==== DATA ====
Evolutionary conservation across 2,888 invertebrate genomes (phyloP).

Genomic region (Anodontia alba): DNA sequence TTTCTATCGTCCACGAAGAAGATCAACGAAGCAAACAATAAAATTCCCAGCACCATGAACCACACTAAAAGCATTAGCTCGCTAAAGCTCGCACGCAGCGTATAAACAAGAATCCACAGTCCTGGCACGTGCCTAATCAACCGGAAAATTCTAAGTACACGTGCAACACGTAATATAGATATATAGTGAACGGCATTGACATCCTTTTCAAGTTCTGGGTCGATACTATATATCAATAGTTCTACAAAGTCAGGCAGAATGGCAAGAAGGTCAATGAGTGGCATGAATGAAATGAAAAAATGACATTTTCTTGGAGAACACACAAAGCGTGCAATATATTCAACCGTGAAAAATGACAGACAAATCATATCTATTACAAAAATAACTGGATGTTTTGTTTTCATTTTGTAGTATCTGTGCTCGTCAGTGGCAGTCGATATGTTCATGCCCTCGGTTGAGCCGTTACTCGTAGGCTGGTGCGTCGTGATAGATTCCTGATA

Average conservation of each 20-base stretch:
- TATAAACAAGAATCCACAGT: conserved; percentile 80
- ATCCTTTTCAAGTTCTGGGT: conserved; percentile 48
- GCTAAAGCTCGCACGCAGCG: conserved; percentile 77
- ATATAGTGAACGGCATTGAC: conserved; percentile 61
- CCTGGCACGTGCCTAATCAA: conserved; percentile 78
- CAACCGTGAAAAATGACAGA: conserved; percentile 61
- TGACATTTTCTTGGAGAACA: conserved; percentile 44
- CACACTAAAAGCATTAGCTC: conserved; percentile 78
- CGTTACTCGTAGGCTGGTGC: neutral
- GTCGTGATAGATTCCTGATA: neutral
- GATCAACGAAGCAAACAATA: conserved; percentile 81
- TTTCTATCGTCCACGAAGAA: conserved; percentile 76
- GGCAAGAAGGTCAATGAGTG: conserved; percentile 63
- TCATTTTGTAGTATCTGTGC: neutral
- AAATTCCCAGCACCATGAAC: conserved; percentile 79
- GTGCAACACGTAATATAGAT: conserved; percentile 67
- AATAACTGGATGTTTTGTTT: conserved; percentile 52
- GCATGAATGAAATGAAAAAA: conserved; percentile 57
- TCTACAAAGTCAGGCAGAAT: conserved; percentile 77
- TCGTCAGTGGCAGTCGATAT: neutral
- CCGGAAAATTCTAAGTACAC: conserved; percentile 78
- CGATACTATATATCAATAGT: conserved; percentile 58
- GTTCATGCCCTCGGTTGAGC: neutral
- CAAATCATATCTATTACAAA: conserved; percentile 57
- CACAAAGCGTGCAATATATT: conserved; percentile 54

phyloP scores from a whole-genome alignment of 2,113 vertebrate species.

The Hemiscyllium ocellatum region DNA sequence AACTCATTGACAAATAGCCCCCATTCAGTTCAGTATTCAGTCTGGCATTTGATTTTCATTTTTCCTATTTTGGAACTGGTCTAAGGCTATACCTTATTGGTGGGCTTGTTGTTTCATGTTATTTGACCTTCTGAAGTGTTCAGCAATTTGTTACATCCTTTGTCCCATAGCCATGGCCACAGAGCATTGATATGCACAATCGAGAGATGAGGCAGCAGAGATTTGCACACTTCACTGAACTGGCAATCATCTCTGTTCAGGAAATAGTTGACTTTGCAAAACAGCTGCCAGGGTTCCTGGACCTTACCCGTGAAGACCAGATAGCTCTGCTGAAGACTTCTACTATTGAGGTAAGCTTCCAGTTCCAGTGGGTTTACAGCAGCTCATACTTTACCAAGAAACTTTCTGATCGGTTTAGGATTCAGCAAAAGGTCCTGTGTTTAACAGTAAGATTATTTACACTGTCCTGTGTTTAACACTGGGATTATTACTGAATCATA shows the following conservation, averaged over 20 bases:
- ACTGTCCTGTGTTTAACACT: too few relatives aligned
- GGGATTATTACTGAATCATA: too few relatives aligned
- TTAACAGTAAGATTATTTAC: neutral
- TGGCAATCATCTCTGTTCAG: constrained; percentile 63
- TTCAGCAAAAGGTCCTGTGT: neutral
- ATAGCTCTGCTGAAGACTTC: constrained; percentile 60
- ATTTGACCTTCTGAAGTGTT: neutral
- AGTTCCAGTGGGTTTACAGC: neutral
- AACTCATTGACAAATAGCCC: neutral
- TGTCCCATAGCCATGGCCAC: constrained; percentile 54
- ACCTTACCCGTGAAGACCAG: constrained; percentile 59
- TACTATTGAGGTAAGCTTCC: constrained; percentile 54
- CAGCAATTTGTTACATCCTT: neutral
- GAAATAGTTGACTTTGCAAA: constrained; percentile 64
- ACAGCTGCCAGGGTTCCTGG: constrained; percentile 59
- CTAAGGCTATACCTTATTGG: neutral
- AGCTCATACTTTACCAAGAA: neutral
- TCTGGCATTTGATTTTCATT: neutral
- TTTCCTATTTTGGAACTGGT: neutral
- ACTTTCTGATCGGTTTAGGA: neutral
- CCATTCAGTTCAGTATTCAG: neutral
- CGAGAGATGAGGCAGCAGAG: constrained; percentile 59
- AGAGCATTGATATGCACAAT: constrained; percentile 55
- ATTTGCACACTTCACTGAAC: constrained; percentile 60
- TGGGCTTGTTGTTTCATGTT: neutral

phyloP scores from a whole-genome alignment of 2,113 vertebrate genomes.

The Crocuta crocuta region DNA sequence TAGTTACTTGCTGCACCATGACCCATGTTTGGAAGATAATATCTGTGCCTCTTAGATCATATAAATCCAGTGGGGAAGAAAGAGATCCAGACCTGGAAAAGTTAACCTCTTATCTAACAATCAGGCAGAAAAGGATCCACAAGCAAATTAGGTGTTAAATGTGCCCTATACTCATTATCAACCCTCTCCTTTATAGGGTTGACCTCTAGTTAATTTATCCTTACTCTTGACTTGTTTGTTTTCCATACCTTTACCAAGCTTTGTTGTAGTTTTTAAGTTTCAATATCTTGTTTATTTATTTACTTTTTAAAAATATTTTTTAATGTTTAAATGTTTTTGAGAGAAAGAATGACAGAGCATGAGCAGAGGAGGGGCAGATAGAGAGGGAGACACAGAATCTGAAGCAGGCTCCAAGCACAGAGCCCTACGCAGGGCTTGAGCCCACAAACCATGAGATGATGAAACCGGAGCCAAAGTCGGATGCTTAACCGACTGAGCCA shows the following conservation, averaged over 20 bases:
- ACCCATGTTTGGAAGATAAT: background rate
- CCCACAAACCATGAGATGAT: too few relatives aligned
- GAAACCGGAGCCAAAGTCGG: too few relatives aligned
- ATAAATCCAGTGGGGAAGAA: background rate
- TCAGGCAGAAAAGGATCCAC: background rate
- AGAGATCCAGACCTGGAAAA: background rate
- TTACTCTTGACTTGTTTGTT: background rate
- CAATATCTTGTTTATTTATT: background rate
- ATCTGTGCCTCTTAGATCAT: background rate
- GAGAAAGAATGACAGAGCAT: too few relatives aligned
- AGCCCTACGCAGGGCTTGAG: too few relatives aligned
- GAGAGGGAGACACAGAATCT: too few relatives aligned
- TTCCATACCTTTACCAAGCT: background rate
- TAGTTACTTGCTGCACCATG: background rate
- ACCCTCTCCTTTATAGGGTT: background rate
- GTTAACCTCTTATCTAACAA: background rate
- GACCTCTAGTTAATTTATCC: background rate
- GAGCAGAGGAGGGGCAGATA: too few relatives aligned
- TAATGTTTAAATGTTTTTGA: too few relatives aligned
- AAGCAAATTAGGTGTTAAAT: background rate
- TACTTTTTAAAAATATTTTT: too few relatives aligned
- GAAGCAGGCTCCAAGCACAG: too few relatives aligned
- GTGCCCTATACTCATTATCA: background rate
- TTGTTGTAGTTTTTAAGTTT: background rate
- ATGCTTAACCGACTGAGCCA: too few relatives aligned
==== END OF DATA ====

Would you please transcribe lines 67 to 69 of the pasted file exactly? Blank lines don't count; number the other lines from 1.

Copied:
- GAGAAAGAATGACAGAGCAT: too few relatives aligned
- AGCCCTACGCAGGGCTTGAG: too few relatives aligned
- GAGAGGGAGACACAGAATCT: too few relatives aligned